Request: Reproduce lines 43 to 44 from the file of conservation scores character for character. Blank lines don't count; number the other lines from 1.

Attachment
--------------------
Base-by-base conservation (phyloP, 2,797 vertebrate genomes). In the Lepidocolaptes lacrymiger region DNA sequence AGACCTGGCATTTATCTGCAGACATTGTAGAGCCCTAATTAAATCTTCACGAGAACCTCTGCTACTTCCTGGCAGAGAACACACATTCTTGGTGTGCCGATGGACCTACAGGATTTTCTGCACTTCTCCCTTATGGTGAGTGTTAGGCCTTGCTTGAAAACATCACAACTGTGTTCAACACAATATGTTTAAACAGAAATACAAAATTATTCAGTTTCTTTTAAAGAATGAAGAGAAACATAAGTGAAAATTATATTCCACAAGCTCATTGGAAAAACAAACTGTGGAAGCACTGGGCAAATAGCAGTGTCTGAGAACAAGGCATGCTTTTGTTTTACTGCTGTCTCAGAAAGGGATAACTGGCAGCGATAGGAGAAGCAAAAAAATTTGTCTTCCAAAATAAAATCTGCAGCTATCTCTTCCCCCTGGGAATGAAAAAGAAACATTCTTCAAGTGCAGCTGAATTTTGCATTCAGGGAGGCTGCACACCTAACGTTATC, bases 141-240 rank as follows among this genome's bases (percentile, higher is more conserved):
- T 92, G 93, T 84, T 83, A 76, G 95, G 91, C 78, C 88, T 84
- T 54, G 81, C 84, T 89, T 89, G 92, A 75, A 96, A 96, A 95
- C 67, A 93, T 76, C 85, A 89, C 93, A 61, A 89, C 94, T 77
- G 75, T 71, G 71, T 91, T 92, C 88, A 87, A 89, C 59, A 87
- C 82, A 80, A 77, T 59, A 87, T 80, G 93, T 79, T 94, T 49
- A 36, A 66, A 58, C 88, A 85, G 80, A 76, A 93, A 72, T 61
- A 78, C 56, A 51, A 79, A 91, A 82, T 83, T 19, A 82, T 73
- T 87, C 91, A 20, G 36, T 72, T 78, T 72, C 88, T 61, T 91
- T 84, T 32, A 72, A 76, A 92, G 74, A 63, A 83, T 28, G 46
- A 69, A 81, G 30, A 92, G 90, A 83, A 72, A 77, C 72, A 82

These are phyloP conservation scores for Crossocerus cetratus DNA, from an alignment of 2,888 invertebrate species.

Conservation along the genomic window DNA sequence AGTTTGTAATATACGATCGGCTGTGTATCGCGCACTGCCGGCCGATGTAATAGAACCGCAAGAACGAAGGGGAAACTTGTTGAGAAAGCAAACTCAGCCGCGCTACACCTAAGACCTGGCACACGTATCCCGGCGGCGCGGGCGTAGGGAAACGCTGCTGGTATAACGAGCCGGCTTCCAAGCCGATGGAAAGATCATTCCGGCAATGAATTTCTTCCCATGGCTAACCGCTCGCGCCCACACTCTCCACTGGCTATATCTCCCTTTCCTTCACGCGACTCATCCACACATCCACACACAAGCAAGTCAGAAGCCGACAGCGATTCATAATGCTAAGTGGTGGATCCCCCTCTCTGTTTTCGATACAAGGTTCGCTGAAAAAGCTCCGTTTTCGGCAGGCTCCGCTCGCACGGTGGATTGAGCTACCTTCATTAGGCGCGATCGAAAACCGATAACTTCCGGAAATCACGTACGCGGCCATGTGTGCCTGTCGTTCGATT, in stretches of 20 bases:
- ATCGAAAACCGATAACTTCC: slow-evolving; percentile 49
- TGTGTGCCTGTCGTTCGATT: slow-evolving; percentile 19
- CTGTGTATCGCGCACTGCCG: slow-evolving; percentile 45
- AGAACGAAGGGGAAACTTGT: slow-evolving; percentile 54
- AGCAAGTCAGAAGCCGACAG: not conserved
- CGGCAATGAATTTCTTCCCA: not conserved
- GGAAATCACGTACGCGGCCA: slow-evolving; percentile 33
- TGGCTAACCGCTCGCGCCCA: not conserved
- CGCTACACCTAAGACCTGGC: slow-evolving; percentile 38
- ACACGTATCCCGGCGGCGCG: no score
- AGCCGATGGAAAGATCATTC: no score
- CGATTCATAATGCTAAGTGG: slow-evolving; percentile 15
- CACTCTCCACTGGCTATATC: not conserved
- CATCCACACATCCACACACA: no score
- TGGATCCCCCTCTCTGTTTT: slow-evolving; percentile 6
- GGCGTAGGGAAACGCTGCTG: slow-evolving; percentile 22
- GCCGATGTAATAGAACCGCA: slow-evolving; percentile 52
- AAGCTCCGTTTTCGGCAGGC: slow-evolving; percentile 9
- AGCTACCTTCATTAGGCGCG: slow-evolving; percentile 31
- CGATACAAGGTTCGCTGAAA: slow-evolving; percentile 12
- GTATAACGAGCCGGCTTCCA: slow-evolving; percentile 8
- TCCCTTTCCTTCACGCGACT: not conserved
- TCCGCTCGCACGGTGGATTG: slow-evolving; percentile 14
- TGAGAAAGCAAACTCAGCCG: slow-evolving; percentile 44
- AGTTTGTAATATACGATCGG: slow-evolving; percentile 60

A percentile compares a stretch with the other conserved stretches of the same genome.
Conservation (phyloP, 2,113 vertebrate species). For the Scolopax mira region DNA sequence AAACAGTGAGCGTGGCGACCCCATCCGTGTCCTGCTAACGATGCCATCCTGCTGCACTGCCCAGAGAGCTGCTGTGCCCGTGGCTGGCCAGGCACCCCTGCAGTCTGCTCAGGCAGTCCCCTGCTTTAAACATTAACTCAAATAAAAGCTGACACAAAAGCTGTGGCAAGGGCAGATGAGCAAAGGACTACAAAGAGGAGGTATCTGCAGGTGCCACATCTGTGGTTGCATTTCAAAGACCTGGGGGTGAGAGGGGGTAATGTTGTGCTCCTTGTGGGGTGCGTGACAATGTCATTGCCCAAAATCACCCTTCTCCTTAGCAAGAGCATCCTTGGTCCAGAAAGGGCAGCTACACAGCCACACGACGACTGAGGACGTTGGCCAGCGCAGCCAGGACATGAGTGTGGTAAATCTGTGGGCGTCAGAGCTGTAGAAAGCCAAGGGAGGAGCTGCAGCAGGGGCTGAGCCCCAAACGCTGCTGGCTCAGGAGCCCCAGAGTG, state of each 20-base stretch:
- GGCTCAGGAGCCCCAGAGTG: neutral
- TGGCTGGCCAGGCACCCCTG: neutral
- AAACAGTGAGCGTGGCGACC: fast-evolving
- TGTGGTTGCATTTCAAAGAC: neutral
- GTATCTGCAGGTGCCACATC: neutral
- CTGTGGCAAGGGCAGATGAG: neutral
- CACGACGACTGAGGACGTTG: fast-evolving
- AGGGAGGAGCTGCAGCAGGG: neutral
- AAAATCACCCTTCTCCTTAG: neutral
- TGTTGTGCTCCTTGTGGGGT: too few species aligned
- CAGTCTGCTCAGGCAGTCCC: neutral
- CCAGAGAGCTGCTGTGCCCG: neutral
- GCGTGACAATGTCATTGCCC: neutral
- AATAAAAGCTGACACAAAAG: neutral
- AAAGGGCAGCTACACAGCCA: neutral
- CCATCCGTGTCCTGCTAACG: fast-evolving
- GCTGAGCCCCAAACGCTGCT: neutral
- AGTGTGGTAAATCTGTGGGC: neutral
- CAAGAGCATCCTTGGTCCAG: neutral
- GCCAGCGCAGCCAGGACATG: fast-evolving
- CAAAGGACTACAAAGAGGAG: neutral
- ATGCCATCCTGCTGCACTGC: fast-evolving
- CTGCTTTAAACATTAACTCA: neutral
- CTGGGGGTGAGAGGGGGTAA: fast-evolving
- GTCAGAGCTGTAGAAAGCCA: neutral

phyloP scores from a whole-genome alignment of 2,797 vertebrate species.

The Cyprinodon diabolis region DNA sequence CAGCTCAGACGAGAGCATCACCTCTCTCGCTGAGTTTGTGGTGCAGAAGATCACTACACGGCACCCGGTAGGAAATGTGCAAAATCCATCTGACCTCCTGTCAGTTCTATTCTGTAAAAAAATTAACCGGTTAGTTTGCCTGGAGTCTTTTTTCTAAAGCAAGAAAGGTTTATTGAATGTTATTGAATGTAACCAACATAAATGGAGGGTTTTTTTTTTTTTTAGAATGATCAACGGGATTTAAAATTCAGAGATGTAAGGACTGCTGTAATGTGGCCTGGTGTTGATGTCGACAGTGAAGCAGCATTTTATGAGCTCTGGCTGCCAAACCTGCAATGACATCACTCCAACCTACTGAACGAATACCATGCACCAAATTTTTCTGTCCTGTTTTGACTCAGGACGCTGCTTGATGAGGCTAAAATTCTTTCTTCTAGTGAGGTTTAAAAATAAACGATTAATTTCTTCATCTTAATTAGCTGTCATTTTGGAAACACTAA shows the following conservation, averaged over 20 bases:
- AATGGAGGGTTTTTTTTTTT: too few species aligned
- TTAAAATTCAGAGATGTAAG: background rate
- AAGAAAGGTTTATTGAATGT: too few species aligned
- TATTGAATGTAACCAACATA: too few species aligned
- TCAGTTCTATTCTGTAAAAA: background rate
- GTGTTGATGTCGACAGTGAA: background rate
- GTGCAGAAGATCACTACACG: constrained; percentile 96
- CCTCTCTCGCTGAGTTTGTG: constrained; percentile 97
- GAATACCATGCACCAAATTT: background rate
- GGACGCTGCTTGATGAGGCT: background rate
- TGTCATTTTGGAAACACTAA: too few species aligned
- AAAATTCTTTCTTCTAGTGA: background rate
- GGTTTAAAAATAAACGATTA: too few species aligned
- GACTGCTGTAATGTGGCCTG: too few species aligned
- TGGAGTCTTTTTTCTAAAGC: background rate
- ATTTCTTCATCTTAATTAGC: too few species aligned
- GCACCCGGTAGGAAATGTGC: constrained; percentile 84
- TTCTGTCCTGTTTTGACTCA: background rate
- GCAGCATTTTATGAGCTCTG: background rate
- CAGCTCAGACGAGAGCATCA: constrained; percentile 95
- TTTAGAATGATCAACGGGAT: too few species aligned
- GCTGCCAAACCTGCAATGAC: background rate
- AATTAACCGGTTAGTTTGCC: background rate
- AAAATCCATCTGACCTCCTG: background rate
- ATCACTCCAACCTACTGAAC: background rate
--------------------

- AAACAGTGAGCGTGGCGACC: fast-evolving
- TGTGGTTGCATTTCAAAGAC: neutral